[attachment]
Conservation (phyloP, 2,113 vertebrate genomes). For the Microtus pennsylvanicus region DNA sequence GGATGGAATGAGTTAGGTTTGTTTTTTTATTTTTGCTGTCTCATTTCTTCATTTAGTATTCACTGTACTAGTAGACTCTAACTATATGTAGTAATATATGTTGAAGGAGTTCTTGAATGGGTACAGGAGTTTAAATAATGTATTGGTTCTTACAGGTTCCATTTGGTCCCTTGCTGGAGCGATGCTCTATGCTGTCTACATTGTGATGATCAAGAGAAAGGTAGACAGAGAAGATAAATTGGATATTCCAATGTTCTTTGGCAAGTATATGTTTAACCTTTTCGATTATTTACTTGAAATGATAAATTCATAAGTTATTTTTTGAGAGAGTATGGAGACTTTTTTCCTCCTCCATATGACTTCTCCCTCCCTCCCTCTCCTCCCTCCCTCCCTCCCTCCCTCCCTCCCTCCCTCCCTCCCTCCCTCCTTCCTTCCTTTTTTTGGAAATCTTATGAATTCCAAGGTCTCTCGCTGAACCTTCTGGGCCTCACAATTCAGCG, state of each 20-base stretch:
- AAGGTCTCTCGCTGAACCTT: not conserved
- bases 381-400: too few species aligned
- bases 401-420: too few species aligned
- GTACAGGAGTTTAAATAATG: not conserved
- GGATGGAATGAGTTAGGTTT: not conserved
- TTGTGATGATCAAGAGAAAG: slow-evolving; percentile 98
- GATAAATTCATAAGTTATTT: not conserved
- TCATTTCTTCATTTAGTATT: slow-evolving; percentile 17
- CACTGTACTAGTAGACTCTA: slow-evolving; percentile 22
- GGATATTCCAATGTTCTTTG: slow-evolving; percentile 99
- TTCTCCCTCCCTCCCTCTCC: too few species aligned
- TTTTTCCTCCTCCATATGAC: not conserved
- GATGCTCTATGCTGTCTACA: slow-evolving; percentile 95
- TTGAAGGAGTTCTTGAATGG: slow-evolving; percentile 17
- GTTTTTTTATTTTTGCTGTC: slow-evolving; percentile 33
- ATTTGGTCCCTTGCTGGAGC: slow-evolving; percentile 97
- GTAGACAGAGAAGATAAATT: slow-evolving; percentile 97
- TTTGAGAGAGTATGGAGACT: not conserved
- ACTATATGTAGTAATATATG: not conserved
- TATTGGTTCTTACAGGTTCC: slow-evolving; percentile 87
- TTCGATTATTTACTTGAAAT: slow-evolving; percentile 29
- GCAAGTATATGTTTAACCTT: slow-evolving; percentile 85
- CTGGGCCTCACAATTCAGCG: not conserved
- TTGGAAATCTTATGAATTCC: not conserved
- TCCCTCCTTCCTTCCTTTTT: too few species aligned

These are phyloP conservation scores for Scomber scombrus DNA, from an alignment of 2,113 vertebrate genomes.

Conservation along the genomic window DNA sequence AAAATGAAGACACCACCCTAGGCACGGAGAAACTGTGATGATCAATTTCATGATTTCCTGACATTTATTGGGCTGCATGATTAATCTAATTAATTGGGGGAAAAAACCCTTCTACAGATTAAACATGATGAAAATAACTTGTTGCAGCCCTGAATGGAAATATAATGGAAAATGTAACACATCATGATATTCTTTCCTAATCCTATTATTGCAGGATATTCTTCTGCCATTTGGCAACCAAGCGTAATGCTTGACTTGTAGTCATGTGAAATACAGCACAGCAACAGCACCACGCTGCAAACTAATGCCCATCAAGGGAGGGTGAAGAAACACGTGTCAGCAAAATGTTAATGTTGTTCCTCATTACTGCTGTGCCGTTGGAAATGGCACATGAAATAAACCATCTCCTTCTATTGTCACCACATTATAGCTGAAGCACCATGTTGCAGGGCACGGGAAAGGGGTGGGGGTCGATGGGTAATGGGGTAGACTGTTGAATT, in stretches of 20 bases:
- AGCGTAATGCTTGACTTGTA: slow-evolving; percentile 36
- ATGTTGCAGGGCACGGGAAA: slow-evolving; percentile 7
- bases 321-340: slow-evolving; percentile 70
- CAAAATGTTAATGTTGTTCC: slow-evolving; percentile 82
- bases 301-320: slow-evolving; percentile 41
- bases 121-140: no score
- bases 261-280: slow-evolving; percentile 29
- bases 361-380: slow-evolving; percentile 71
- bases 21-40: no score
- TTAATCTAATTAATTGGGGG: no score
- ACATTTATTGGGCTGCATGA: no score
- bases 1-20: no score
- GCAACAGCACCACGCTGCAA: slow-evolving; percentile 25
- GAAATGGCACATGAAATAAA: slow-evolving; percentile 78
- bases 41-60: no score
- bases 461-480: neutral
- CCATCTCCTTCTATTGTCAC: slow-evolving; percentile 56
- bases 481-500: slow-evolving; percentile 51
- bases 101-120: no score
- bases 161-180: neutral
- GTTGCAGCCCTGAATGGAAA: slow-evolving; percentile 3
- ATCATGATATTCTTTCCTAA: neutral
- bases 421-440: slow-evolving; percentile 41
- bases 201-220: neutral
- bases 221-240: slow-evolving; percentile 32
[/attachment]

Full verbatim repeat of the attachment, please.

Conservation (phyloP, 2,113 vertebrate genomes). For the Microtus pennsylvanicus region DNA sequence GGATGGAATGAGTTAGGTTTGTTTTTTTATTTTTGCTGTCTCATTTCTTCATTTAGTATTCACTGTACTAGTAGACTCTAACTATATGTAGTAATATATGTTGAAGGAGTTCTTGAATGGGTACAGGAGTTTAAATAATGTATTGGTTCTTACAGGTTCCATTTGGTCCCTTGCTGGAGCGATGCTCTATGCTGTCTACATTGTGATGATCAAGAGAAAGGTAGACAGAGAAGATAAATTGGATATTCCAATGTTCTTTGGCAAGTATATGTTTAACCTTTTCGATTATTTACTTGAAATGATAAATTCATAAGTTATTTTTTGAGAGAGTATGGAGACTTTTTTCCTCCTCCATATGACTTCTCCCTCCCTCCCTCTCCTCCCTCCCTCCCTCCCTCCCTCCCTCCCTCCCTCCCTCCCTCCCTCCTTCCTTCCTTTTTTTGGAAATCTTATGAATTCCAAGGTCTCTCGCTGAACCTTCTGGGCCTCACAATTCAGCG, state of each 20-base stretch:
- AAGGTCTCTCGCTGAACCTT: not conserved
- bases 381-400: too few species aligned
- bases 401-420: too few species aligned
- GTACAGGAGTTTAAATAATG: not conserved
- GGATGGAATGAGTTAGGTTT: not conserved
- TTGTGATGATCAAGAGAAAG: slow-evolving; percentile 98
- GATAAATTCATAAGTTATTT: not conserved
- TCATTTCTTCATTTAGTATT: slow-evolving; percentile 17
- CACTGTACTAGTAGACTCTA: slow-evolving; percentile 22
- GGATATTCCAATGTTCTTTG: slow-evolving; percentile 99
- TTCTCCCTCCCTCCCTCTCC: too few species aligned
- TTTTTCCTCCTCCATATGAC: not conserved
- GATGCTCTATGCTGTCTACA: slow-evolving; percentile 95
- TTGAAGGAGTTCTTGAATGG: slow-evolving; percentile 17
- GTTTTTTTATTTTTGCTGTC: slow-evolving; percentile 33
- ATTTGGTCCCTTGCTGGAGC: slow-evolving; percentile 97
- GTAGACAGAGAAGATAAATT: slow-evolving; percentile 97
- TTTGAGAGAGTATGGAGACT: not conserved
- ACTATATGTAGTAATATATG: not conserved
- TATTGGTTCTTACAGGTTCC: slow-evolving; percentile 87
- TTCGATTATTTACTTGAAAT: slow-evolving; percentile 29
- GCAAGTATATGTTTAACCTT: slow-evolving; percentile 85
- CTGGGCCTCACAATTCAGCG: not conserved
- TTGGAAATCTTATGAATTCC: not conserved
- TCCCTCCTTCCTTCCTTTTT: too few species aligned

These are phyloP conservation scores for Scomber scombrus DNA, from an alignment of 2,113 vertebrate genomes.

Conservation along the genomic window DNA sequence AAAATGAAGACACCACCCTAGGCACGGAGAAACTGTGATGATCAATTTCATGATTTCCTGACATTTATTGGGCTGCATGATTAATCTAATTAATTGGGGGAAAAAACCCTTCTACAGATTAAACATGATGAAAATAACTTGTTGCAGCCCTGAATGGAAATATAATGGAAAATGTAACACATCATGATATTCTTTCCTAATCCTATTATTGCAGGATATTCTTCTGCCATTTGGCAACCAAGCGTAATGCTTGACTTGTAGTCATGTGAAATACAGCACAGCAACAGCACCACGCTGCAAACTAATGCCCATCAAGGGAGGGTGAAGAAACACGTGTCAGCAAAATGTTAATGTTGTTCCTCATTACTGCTGTGCCGTTGGAAATGGCACATGAAATAAACCATCTCCTTCTATTGTCACCACATTATAGCTGAAGCACCATGTTGCAGGGCACGGGAAAGGGGTGGGGGTCGATGGGTAATGGGGTAGACTGTTGAATT, in stretches of 20 bases:
- AGCGTAATGCTTGACTTGTA: slow-evolving; percentile 36
- ATGTTGCAGGGCACGGGAAA: slow-evolving; percentile 7
- bases 321-340: slow-evolving; percentile 70
- CAAAATGTTAATGTTGTTCC: slow-evolving; percentile 82
- bases 301-320: slow-evolving; percentile 41
- bases 121-140: no score
- bases 261-280: slow-evolving; percentile 29
- bases 361-380: slow-evolving; percentile 71
- bases 21-40: no score
- TTAATCTAATTAATTGGGGG: no score
- ACATTTATTGGGCTGCATGA: no score
- bases 1-20: no score
- GCAACAGCACCACGCTGCAA: slow-evolving; percentile 25
- GAAATGGCACATGAAATAAA: slow-evolving; percentile 78
- bases 41-60: no score
- bases 461-480: neutral
- CCATCTCCTTCTATTGTCAC: slow-evolving; percentile 56
- bases 481-500: slow-evolving; percentile 51
- bases 101-120: no score
- bases 161-180: neutral
- GTTGCAGCCCTGAATGGAAA: slow-evolving; percentile 3
- ATCATGATATTCTTTCCTAA: neutral
- bases 421-440: slow-evolving; percentile 41
- bases 201-220: neutral
- bases 221-240: slow-evolving; percentile 32